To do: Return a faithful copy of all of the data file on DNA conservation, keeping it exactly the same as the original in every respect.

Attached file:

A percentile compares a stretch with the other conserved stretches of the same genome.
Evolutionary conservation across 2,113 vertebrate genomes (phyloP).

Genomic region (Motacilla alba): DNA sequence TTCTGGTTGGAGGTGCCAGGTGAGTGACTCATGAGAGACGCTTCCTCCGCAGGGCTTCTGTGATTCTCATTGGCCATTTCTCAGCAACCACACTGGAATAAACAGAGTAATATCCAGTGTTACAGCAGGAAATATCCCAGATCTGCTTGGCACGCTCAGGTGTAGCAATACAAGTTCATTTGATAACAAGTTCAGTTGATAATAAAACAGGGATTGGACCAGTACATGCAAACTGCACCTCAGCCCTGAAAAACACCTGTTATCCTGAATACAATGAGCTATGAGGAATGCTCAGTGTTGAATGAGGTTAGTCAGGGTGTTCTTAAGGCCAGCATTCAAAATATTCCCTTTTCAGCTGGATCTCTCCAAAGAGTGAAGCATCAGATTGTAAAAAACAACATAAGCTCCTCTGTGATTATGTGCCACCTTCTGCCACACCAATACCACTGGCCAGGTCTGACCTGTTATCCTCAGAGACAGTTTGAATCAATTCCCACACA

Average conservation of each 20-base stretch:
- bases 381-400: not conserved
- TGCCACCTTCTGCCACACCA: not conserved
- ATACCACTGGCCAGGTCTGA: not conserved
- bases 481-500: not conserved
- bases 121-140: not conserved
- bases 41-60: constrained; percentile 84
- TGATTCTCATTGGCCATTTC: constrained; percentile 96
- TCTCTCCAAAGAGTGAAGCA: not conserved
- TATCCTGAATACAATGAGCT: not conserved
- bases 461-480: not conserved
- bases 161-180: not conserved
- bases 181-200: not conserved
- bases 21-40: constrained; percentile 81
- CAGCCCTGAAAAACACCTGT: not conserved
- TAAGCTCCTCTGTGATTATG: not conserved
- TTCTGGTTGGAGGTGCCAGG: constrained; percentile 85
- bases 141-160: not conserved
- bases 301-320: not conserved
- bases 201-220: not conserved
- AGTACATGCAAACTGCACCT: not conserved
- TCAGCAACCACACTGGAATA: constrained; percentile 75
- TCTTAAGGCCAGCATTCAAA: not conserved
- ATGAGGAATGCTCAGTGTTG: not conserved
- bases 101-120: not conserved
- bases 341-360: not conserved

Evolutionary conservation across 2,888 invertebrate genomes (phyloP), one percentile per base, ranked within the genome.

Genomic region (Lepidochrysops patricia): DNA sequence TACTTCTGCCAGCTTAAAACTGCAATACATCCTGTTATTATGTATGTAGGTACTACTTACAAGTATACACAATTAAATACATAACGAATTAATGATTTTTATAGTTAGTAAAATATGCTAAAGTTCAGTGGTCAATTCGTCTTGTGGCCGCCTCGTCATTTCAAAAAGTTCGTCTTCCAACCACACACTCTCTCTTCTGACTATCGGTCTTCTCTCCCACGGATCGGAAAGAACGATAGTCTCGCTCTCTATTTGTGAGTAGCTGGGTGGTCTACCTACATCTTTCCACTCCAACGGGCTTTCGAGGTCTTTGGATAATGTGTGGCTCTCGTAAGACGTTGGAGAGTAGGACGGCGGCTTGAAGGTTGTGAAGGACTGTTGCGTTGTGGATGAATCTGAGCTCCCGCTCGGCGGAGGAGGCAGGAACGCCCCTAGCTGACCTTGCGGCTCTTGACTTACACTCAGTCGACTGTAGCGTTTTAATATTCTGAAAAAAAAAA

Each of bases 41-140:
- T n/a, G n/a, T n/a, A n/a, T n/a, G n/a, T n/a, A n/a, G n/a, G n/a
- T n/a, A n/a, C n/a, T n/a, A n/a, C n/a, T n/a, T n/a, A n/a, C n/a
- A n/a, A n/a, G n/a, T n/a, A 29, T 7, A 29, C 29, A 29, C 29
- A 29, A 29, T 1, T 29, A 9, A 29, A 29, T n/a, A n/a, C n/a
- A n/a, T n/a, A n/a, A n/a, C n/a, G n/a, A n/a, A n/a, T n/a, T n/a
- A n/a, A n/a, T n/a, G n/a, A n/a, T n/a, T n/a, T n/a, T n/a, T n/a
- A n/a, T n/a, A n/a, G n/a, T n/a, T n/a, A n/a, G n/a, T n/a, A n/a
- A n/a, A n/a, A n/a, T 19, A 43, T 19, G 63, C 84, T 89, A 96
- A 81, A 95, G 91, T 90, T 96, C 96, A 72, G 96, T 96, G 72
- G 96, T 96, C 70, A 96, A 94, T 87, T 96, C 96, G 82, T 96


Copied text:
A percentile compares a stretch with the other conserved stretches of the same genome.
Evolutionary conservation across 2,113 vertebrate genomes (phyloP).

Genomic region (Motacilla alba): DNA sequence TTCTGGTTGGAGGTGCCAGGTGAGTGACTCATGAGAGACGCTTCCTCCGCAGGGCTTCTGTGATTCTCATTGGCCATTTCTCAGCAACCACACTGGAATAAACAGAGTAATATCCAGTGTTACAGCAGGAAATATCCCAGATCTGCTTGGCACGCTCAGGTGTAGCAATACAAGTTCATTTGATAACAAGTTCAGTTGATAATAAAACAGGGATTGGACCAGTACATGCAAACTGCACCTCAGCCCTGAAAAACACCTGTTATCCTGAATACAATGAGCTATGAGGAATGCTCAGTGTTGAATGAGGTTAGTCAGGGTGTTCTTAAGGCCAGCATTCAAAATATTCCCTTTTCAGCTGGATCTCTCCAAAGAGTGAAGCATCAGATTGTAAAAAACAACATAAGCTCCTCTGTGATTATGTGCCACCTTCTGCCACACCAATACCACTGGCCAGGTCTGACCTGTTATCCTCAGAGACAGTTTGAATCAATTCCCACACA

Average conservation of each 20-base stretch:
- bases 381-400: not conserved
- TGCCACCTTCTGCCACACCA: not conserved
- ATACCACTGGCCAGGTCTGA: not conserved
- bases 481-500: not conserved
- bases 121-140: not conserved
- bases 41-60: constrained; percentile 84
- TGATTCTCATTGGCCATTTC: constrained; percentile 96
- TCTCTCCAAAGAGTGAAGCA: not conserved
- TATCCTGAATACAATGAGCT: not conserved
- bases 461-480: not conserved
- bases 161-180: not conserved
- bases 181-200: not conserved
- bases 21-40: constrained; percentile 81
- CAGCCCTGAAAAACACCTGT: not conserved
- TAAGCTCCTCTGTGATTATG: not conserved
- TTCTGGTTGGAGGTGCCAGG: constrained; percentile 85
- bases 141-160: not conserved
- bases 301-320: not conserved
- bases 201-220: not conserved
- AGTACATGCAAACTGCACCT: not conserved
- TCAGCAACCACACTGGAATA: constrained; percentile 75
- TCTTAAGGCCAGCATTCAAA: not conserved
- ATGAGGAATGCTCAGTGTTG: not conserved
- bases 101-120: not conserved
- bases 341-360: not conserved

Evolutionary conservation across 2,888 invertebrate genomes (phyloP), one percentile per base, ranked within the genome.

Genomic region (Lepidochrysops patricia): DNA sequence TACTTCTGCCAGCTTAAAACTGCAATACATCCTGTTATTATGTATGTAGGTACTACTTACAAGTATACACAATTAAATACATAACGAATTAATGATTTTTATAGTTAGTAAAATATGCTAAAGTTCAGTGGTCAATTCGTCTTGTGGCCGCCTCGTCATTTCAAAAAGTTCGTCTTCCAACCACACACTCTCTCTTCTGACTATCGGTCTTCTCTCCCACGGATCGGAAAGAACGATAGTCTCGCTCTCTATTTGTGAGTAGCTGGGTGGTCTACCTACATCTTTCCACTCCAACGGGCTTTCGAGGTCTTTGGATAATGTGTGGCTCTCGTAAGACGTTGGAGAGTAGGACGGCGGCTTGAAGGTTGTGAAGGACTGTTGCGTTGTGGATGAATCTGAGCTCCCGCTCGGCGGAGGAGGCAGGAACGCCCCTAGCTGACCTTGCGGCTCTTGACTTACACTCAGTCGACTGTAGCGTTTTAATATTCTGAAAAAAAAAA

Each of bases 41-140:
- T n/a, G n/a, T n/a, A n/a, T n/a, G n/a, T n/a, A n/a, G n/a, G n/a
- T n/a, A n/a, C n/a, T n/a, A n/a, C n/a, T n/a, T n/a, A n/a, C n/a
- A n/a, A n/a, G n/a, T n/a, A 29, T 7, A 29, C 29, A 29, C 29
- A 29, A 29, T 1, T 29, A 9, A 29, A 29, T n/a, A n/a, C n/a
- A n/a, T n/a, A n/a, A n/a, C n/a, G n/a, A n/a, A n/a, T n/a, T n/a
- A n/a, A n/a, T n/a, G n/a, A n/a, T n/a, T n/a, T n/a, T n/a, T n/a
- A n/a, T n/a, A n/a, G n/a, T n/a, T n/a, A n/a, G n/a, T n/a, A n/a
- A n/a, A n/a, A n/a, T 19, A 43, T 19, G 63, C 84, T 89, A 96
- A 81, A 95, G 91, T 90, T 96, C 96, A 72, G 96, T 96, G 72
- G 96, T 96, C 70, A 96, A 94, T 87, T 96, C 96, G 82, T 96